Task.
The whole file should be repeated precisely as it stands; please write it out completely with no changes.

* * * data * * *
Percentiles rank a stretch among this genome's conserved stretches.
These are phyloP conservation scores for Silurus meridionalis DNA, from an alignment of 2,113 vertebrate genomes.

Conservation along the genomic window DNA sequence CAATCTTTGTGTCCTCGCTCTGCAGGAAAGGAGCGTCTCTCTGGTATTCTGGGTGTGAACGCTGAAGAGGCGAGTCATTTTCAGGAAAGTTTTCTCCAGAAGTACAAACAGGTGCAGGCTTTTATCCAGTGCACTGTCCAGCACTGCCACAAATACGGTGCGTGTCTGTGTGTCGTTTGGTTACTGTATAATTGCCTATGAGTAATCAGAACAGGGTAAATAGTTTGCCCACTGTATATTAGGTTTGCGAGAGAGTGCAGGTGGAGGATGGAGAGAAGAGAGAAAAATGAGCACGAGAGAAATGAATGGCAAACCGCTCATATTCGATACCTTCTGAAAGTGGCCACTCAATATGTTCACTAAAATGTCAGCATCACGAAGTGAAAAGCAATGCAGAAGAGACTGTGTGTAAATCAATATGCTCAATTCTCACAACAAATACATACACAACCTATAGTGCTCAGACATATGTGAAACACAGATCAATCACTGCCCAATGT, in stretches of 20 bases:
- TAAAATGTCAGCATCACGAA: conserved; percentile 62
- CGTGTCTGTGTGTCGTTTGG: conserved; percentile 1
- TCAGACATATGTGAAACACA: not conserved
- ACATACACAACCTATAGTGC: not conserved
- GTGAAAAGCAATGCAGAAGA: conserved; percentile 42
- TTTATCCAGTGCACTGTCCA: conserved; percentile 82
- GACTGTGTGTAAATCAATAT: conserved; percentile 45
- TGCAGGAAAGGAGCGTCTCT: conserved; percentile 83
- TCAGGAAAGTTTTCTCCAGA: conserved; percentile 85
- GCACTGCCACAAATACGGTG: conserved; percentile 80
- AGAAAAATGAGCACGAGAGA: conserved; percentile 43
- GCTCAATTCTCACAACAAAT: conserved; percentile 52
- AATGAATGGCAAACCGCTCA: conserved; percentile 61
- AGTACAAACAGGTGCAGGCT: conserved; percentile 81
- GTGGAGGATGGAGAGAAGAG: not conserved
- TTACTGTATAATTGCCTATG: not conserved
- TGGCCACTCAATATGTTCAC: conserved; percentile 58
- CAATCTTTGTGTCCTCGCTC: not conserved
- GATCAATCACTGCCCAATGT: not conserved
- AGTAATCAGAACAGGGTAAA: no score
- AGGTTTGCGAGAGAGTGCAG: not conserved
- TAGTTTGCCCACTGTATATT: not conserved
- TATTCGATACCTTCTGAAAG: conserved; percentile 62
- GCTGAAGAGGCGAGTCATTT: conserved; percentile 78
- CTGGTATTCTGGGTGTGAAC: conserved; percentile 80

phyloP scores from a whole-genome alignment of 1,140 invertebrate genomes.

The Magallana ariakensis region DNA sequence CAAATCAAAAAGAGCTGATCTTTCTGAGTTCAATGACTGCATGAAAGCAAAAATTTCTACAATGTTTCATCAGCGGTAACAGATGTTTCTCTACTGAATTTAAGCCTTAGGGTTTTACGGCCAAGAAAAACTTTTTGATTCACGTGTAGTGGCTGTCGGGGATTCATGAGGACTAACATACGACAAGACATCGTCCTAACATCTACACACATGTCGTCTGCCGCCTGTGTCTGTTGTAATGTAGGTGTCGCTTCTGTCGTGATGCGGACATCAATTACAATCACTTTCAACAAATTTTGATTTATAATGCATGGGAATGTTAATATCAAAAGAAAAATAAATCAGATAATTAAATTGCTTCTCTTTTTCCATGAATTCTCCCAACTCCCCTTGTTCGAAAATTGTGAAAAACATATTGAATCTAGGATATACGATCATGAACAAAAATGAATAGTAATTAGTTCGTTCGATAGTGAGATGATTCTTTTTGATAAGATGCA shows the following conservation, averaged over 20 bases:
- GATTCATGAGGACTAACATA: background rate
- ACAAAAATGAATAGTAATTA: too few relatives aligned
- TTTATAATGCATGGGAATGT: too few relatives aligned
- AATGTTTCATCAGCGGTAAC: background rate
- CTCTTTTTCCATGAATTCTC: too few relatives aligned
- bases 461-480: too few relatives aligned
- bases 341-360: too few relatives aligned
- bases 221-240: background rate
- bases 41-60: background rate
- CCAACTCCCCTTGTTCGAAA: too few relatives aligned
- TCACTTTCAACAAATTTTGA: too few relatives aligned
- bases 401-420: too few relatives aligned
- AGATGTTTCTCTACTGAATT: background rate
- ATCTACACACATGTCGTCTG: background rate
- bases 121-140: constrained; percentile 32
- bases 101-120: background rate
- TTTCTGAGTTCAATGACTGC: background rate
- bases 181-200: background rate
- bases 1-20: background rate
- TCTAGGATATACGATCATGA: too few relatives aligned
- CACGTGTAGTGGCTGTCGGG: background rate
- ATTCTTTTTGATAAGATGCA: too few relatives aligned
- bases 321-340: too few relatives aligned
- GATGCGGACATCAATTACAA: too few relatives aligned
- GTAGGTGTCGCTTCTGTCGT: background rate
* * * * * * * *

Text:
Percentiles rank a stretch among this genome's conserved stretches.
These are phyloP conservation scores for Silurus meridionalis DNA, from an alignment of 2,113 vertebrate genomes.

Conservation along the genomic window DNA sequence CAATCTTTGTGTCCTCGCTCTGCAGGAAAGGAGCGTCTCTCTGGTATTCTGGGTGTGAACGCTGAAGAGGCGAGTCATTTTCAGGAAAGTTTTCTCCAGAAGTACAAACAGGTGCAGGCTTTTATCCAGTGCACTGTCCAGCACTGCCACAAATACGGTGCGTGTCTGTGTGTCGTTTGGTTACTGTATAATTGCCTATGAGTAATCAGAACAGGGTAAATAGTTTGCCCACTGTATATTAGGTTTGCGAGAGAGTGCAGGTGGAGGATGGAGAGAAGAGAGAAAAATGAGCACGAGAGAAATGAATGGCAAACCGCTCATATTCGATACCTTCTGAAAGTGGCCACTCAATATGTTCACTAAAATGTCAGCATCACGAAGTGAAAAGCAATGCAGAAGAGACTGTGTGTAAATCAATATGCTCAATTCTCACAACAAATACATACACAACCTATAGTGCTCAGACATATGTGAAACACAGATCAATCACTGCCCAATGT, in stretches of 20 bases:
- TAAAATGTCAGCATCACGAA: conserved; percentile 62
- CGTGTCTGTGTGTCGTTTGG: conserved; percentile 1
- TCAGACATATGTGAAACACA: not conserved
- ACATACACAACCTATAGTGC: not conserved
- GTGAAAAGCAATGCAGAAGA: conserved; percentile 42
- TTTATCCAGTGCACTGTCCA: conserved; percentile 82
- GACTGTGTGTAAATCAATAT: conserved; percentile 45
- TGCAGGAAAGGAGCGTCTCT: conserved; percentile 83
- TCAGGAAAGTTTTCTCCAGA: conserved; percentile 85
- GCACTGCCACAAATACGGTG: conserved; percentile 80
- AGAAAAATGAGCACGAGAGA: conserved; percentile 43
- GCTCAATTCTCACAACAAAT: conserved; percentile 52
- AATGAATGGCAAACCGCTCA: conserved; percentile 61
- AGTACAAACAGGTGCAGGCT: conserved; percentile 81
- GTGGAGGATGGAGAGAAGAG: not conserved
- TTACTGTATAATTGCCTATG: not conserved
- TGGCCACTCAATATGTTCAC: conserved; percentile 58
- CAATCTTTGTGTCCTCGCTC: not conserved
- GATCAATCACTGCCCAATGT: not conserved
- AGTAATCAGAACAGGGTAAA: no score
- AGGTTTGCGAGAGAGTGCAG: not conserved
- TAGTTTGCCCACTGTATATT: not conserved
- TATTCGATACCTTCTGAAAG: conserved; percentile 62
- GCTGAAGAGGCGAGTCATTT: conserved; percentile 78
- CTGGTATTCTGGGTGTGAAC: conserved; percentile 80

phyloP scores from a whole-genome alignment of 1,140 invertebrate genomes.

The Magallana ariakensis region DNA sequence CAAATCAAAAAGAGCTGATCTTTCTGAGTTCAATGACTGCATGAAAGCAAAAATTTCTACAATGTTTCATCAGCGGTAACAGATGTTTCTCTACTGAATTTAAGCCTTAGGGTTTTACGGCCAAGAAAAACTTTTTGATTCACGTGTAGTGGCTGTCGGGGATTCATGAGGACTAACATACGACAAGACATCGTCCTAACATCTACACACATGTCGTCTGCCGCCTGTGTCTGTTGTAATGTAGGTGTCGCTTCTGTCGTGATGCGGACATCAATTACAATCACTTTCAACAAATTTTGATTTATAATGCATGGGAATGTTAATATCAAAAGAAAAATAAATCAGATAATTAAATTGCTTCTCTTTTTCCATGAATTCTCCCAACTCCCCTTGTTCGAAAATTGTGAAAAACATATTGAATCTAGGATATACGATCATGAACAAAAATGAATAGTAATTAGTTCGTTCGATAGTGAGATGATTCTTTTTGATAAGATGCA shows the following conservation, averaged over 20 bases:
- GATTCATGAGGACTAACATA: background rate
- ACAAAAATGAATAGTAATTA: too few relatives aligned
- TTTATAATGCATGGGAATGT: too few relatives aligned
- AATGTTTCATCAGCGGTAAC: background rate
- CTCTTTTTCCATGAATTCTC: too few relatives aligned
- bases 461-480: too few relatives aligned
- bases 341-360: too few relatives aligned
- bases 221-240: background rate
- bases 41-60: background rate
- CCAACTCCCCTTGTTCGAAA: too few relatives aligned
- TCACTTTCAACAAATTTTGA: too few relatives aligned
- bases 401-420: too few relatives aligned
- AGATGTTTCTCTACTGAATT: background rate
- ATCTACACACATGTCGTCTG: background rate
- bases 121-140: constrained; percentile 32
- bases 101-120: background rate
- TTTCTGAGTTCAATGACTGC: background rate
- bases 181-200: background rate
- bases 1-20: background rate
- TCTAGGATATACGATCATGA: too few relatives aligned
- CACGTGTAGTGGCTGTCGGG: background rate
- ATTCTTTTTGATAAGATGCA: too few relatives aligned
- bases 321-340: too few relatives aligned
- GATGCGGACATCAATTACAA: too few relatives aligned
- GTAGGTGTCGCTTCTGTCGT: background rate